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Different classes of anti-modified protein antibodies are induced on exposure to antigens expressing only one type of modification
  1. Arieke Suzanna Berendina Kampstra1,
  2. Jacqueline Stephanie Dekkers1,
  3. Mikhail Volkov1,
  4. Annemarie L Dorjée1,
  5. Lise Hafkenscheid1,
  6. Ayla C Kempers1,
  7. Myrthe van Delft1,
  8. Theresa Kissel1,
  9. Sanne Reijm1,
  10. George M C Janssen2,
  11. Peter A van Veelen2,
  12. Holger Bang3,
  13. Tom W J Huizinga1,
  14. Leendert A Trouw4,
  15. Diane van der Woude1,
  16. René E M Toes1
  1. 1 Department of Rheumatology, Leids Universitair Medisch Centrum, Leiden, The Netherlands
  2. 2 Center of Proteomics and Metabolomics, Leids Universitair Medisch Centrum, Leiden, The Netherlands
  3. 3 Research and development, Orgentec Diagnostika, Mainz, Germany
  4. 4 Department of Immunohematology and Bloodtransfusion, Leids Universitair Medisch Centrum, Leiden, The Netherlands
  1. Correspondence to Arieke Suzanna Berendina Kampstra, Rheumatology, Leids Universitair Medisch Centrum, Leiden 2333 ZA, Netherlands; a.s.b.kampstra{at}


Objectives Autoantibodies against post-translationally modified proteins (anti-modified protein antibodies or AMPAs) are a hallmark of rheumatoid arthritis (RA). A variety of classes of AMPAs against different modifications on proteins, such as citrullination, carbamylation and acetylation, have now been described in RA. At present, there is no conceptual framework explaining the concurrent presence or mutual relationship of different AMPA responses in RA. Here, we aimed to gain understanding of the co-occurrence of AMPA by postulating that the AMPA response shares a common ‘background’ that can evolve into different classes of AMPAs.

Methods Mice were immunised with modified antigens and analysed for AMPA responses. In addition, reactivity of AMPA purified from patients with RA towards differently modified antigens was determined.

Results Immunisation with carbamylated proteins induced AMPAs recognising carbamylated proteins and also acetylated proteins. Similarly, acetylated proteins generated (autoreactive) AMPAs against other modifications as well. Analysis of anti-citrullinated protein antibodies from patients with RA revealed that these also display reactivity to acetylated and carbamylated antigens. Similarly, anti-carbamylated protein antibodies showed cross-reactivity against all three post-translational modifications.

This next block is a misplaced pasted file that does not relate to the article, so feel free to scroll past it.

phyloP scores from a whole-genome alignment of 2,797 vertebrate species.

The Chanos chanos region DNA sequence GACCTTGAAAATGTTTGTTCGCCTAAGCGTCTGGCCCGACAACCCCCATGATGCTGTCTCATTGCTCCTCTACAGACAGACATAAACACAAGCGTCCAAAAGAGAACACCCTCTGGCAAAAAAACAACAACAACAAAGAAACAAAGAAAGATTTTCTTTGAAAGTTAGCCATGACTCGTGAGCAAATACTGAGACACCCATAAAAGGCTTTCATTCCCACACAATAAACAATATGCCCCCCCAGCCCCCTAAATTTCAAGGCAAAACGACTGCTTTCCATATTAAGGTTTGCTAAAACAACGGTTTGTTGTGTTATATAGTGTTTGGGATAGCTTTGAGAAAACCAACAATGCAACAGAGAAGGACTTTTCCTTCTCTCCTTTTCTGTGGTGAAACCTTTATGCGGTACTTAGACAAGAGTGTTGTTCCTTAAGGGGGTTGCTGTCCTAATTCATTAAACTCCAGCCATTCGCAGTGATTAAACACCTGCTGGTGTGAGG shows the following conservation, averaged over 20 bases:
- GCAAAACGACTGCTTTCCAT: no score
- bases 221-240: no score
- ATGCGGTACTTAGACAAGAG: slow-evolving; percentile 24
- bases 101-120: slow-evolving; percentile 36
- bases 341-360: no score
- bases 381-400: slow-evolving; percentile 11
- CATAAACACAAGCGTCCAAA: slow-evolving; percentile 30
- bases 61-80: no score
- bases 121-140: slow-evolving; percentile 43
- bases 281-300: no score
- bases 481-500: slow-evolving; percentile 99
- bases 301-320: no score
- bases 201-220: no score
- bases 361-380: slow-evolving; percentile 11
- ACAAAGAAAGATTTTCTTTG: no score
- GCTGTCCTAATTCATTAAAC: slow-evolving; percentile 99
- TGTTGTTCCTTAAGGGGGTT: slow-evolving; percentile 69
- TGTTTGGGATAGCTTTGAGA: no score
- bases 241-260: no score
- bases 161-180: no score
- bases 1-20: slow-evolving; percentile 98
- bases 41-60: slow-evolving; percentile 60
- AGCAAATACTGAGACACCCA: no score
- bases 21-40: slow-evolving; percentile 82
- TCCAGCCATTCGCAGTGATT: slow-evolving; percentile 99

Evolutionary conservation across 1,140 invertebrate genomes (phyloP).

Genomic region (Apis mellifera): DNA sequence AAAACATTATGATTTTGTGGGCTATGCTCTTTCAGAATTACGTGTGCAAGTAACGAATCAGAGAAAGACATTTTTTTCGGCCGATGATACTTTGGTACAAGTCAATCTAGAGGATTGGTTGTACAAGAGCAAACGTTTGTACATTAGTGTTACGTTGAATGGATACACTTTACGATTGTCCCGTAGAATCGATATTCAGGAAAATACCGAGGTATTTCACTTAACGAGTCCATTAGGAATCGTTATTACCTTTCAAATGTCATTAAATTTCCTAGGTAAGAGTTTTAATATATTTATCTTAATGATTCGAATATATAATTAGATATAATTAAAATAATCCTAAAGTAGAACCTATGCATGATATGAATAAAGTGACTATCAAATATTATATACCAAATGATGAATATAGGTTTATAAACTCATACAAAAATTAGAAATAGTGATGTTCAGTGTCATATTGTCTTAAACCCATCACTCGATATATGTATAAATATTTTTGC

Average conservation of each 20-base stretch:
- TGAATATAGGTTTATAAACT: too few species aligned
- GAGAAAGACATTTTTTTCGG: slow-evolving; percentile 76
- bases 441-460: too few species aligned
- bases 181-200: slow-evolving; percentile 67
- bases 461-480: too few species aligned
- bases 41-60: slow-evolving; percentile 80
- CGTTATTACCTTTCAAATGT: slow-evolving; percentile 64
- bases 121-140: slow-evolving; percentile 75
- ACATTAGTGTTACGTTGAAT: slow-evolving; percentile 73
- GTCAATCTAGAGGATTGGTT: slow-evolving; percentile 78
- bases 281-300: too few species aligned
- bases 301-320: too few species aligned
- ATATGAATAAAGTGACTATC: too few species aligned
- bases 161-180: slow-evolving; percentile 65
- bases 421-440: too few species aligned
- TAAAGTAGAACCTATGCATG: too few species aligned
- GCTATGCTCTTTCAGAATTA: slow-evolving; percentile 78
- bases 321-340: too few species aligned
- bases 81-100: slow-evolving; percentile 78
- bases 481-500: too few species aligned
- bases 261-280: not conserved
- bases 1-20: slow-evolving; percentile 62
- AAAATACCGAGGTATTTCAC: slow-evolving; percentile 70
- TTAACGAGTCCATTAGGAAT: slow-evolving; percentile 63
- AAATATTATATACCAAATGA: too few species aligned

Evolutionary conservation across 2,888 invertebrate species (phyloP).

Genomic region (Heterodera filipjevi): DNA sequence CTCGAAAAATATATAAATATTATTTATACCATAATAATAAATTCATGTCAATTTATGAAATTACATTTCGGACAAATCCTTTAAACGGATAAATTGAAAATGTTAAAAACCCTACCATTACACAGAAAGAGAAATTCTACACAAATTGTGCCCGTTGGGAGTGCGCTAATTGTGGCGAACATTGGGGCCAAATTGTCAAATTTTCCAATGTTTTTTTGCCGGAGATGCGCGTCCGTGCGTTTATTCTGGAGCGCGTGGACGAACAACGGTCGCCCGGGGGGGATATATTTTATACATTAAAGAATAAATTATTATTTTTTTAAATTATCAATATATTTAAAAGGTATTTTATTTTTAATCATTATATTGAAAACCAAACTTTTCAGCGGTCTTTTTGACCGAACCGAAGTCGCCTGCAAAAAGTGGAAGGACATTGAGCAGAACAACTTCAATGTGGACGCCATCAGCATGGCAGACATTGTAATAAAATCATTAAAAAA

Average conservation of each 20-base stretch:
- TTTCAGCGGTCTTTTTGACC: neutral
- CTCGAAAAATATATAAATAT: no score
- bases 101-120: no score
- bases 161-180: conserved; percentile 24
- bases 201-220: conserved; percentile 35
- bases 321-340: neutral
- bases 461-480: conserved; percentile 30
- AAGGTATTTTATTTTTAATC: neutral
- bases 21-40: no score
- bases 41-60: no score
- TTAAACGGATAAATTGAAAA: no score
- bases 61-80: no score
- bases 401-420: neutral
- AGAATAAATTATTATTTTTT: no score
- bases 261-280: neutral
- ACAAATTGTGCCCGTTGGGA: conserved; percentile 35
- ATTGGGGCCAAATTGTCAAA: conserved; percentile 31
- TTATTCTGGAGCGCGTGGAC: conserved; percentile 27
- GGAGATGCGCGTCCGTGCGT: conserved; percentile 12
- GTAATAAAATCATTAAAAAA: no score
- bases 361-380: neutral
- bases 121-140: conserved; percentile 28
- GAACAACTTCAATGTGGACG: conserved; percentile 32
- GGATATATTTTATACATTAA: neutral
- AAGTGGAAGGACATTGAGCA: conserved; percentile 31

Conclusions Different AMPA responses can emerge from exposure to only a single type of modified protein. These findings indicate that different AMPA responses can originate from a common B-cell response that diversifies into multiple distinct AMPA responses and explain the presence of multiple AMPAs in RA, one of the hallmarks of the disease.

  • rheumatoid arthritis
  • autoantibodies
  • anti-ccp antibodies
  • post-translationally modified proteins
  • anti-modified protein antibodies

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  • ASBK and JSD contributed equally.

  • Handling editor Prof Josef S Smolen

  • Contributors ASBK, JSD and RT have designed the experiments. ASBK and JSD have done the animal experiments. ASBK, JSD, MV and ALD have performed the ELISAs (murine and human). LH, ACK and MvD have performed the AMPA purification from patients with RA. GMCJ and PAvV have done the mass spectrometry analysis of the modified antigens. ASBK, JSD, MV, HB, TWJH, LAT, DvdW and RT were involved in critically revising the manuscript for intellectual improvement. ASBK, JSD, MV, ALD, TK, SR, LAT, DvdW and RT have been extensively involved in the interpretation and analysis of the results. All authors have contributed to the writing and editing of the manuscript.

  • Funding This work has been financially supported by the EU/EFPIA Innovative Medicines Initiative 2 Joint Undertaking RTCure grant no. 777357, by ReumaNederland (13-3-401) and by Target to B! (grant no. LSHM18055-SGF). In addition, this work is part of the research programme Investment Grant NWO Medium, project no. 91116004, which is (partly) financed by ZonMw. L.A.T. has received funding from the European Research Council (ERC) under the European Union’s Horizon 2020 research and innovationprogramme (grant agreement no. 724517).

  • Competing interests None declared.

  • Patient consent for publication Obtained.

  • Ethics approval All animal experiments were approved by the Ethical Committee for Animal Experimentation of the LUMC, Leiden. The study with human material was conducted with the approval of the regional ethics committee at Leiden University Medical Center.

  • Provenance and peer review Not commissioned; externally peer reviewed.

  • Data sharing statement All data relevant to the study are included in the article or uploaded as supplementary information.